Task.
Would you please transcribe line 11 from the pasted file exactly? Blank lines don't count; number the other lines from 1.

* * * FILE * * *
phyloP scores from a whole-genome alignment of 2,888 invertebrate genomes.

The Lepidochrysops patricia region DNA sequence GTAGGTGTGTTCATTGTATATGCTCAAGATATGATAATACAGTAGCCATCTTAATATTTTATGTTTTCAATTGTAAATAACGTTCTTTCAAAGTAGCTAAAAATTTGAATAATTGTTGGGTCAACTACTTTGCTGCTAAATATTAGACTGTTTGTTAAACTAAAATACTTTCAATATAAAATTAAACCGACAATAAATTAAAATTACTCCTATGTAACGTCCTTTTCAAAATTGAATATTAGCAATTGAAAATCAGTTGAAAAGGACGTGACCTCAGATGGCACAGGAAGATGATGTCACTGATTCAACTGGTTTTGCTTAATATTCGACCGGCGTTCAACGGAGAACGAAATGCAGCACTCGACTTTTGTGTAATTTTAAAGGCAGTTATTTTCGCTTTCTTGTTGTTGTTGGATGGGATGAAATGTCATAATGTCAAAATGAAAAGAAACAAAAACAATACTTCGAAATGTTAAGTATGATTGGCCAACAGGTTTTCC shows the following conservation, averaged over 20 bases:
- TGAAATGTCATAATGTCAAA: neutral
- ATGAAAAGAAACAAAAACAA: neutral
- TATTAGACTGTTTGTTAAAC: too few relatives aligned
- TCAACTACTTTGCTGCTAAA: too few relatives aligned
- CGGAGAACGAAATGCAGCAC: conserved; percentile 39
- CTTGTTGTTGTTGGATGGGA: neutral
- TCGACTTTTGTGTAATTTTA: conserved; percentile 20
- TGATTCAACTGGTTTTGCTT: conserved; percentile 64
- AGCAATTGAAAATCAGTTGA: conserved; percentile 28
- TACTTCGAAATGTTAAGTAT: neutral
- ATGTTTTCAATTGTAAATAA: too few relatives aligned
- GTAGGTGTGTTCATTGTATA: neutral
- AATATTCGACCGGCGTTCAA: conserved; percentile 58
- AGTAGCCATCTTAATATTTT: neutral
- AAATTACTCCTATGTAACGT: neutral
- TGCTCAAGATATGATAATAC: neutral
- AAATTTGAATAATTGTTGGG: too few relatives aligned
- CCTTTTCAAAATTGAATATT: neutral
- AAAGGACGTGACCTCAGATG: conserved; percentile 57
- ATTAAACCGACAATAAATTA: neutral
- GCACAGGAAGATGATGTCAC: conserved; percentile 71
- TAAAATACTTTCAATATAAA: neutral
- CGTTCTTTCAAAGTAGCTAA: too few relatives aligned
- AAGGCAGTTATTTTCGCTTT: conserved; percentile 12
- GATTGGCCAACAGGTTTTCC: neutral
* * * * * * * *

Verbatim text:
- AGCAATTGAAAATCAGTTGA: conserved; percentile 28